The heart of the wonderful success William Bratton has had in fighting crime in the nation’s cities--now in Los Angeles--is the very common sense approach called broken windows policing or, you put the cops where the crimes are, regardless of how minor the crime, even broken windows.
This is as straightforward as the Willie Sutton quote, a famous bank robber of many years ago, who, when asked why he robbed banks, said, "That’s where the money is.”
It is also the principle embedded in the old adage “It takes a thief to catch a thief”—referring to professional thieves—which the Lampstand Foundation has reformulated to read, “It takes a reformed criminal to reform criminals.”
An excerpt from the article about William Bratton.
“William J. Bratton stepped into a drab, cramped room at Los Angeles Police Department headquarters on a recent Tuesday morning.
“The 61-year-old chief took his seat, slipped on a pair of reading glasses and waited for his bosses -- the five civilian commissioners who oversee the LAPD -- to begin their weekly meeting. As they do each week, the commissioners soon turned their attention to Bratton, who ticked off the department's latest crime numbers.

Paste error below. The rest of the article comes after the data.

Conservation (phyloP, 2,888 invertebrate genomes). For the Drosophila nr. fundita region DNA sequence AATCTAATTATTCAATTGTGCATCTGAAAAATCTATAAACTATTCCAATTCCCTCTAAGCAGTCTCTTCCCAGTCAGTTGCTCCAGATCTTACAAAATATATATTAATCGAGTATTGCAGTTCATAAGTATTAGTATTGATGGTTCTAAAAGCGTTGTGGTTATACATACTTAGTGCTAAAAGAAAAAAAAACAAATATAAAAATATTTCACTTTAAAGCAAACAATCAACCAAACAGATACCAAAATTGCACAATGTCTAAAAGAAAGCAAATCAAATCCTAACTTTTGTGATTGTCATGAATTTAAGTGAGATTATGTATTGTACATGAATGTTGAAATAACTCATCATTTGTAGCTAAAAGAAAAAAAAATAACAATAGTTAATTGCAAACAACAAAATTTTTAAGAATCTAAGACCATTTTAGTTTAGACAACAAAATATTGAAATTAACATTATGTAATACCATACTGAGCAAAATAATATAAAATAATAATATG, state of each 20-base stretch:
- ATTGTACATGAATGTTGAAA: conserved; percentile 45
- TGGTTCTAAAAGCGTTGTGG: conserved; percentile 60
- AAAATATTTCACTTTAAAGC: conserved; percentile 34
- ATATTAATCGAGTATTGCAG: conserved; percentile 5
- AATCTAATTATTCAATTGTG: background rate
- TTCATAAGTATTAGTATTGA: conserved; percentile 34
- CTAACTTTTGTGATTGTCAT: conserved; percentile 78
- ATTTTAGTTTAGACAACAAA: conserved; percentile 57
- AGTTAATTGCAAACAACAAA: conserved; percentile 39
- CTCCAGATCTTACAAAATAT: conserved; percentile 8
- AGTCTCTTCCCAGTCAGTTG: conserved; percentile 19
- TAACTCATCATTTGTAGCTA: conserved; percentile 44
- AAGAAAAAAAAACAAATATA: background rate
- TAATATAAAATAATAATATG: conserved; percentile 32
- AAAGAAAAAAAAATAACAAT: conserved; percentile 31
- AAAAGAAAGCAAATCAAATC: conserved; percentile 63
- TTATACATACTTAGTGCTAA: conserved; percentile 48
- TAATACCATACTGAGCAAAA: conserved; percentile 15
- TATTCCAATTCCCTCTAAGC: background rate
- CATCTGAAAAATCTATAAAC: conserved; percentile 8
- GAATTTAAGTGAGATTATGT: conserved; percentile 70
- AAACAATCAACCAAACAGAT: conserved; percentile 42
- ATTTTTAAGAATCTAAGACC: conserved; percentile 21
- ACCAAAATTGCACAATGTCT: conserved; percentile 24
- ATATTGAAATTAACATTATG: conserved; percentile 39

"Homicides down 8.9%, rapes down 14.2%, robberies down 3.4%, aggravated assault down 6.4%." Bratton read on at a quick monotone clip: Burglary, grand theft auto, gang crimes, shooting victims -- all down. The whole thing took about a minute. A commissioner thanked Bratton and the meeting moved on.
“It seemed a perfunctory moment, a dry exchange of numbers the city has come to expect after six years of falling crime under Bratton.
“But for Bratton, the most influential cop in America today, the numbers are everything.
“They are the hard evidence he has spent a career trying to amass: proof that he has the blueprint for fighting crime in urban America.
“The numbers have dropped long enough and far enough now that Bratton could call it quits in Los Angeles, say "mission accomplished" and move on. Many city leaders have long been convinced that he is, in fact, on his way out. Some assumed he'd take over the Department of Homeland Security, others say he is certain to be the next director of the FBI. Every year or so, the British tabloids nominate him anew as a sure bet to take over Scotland Yard.”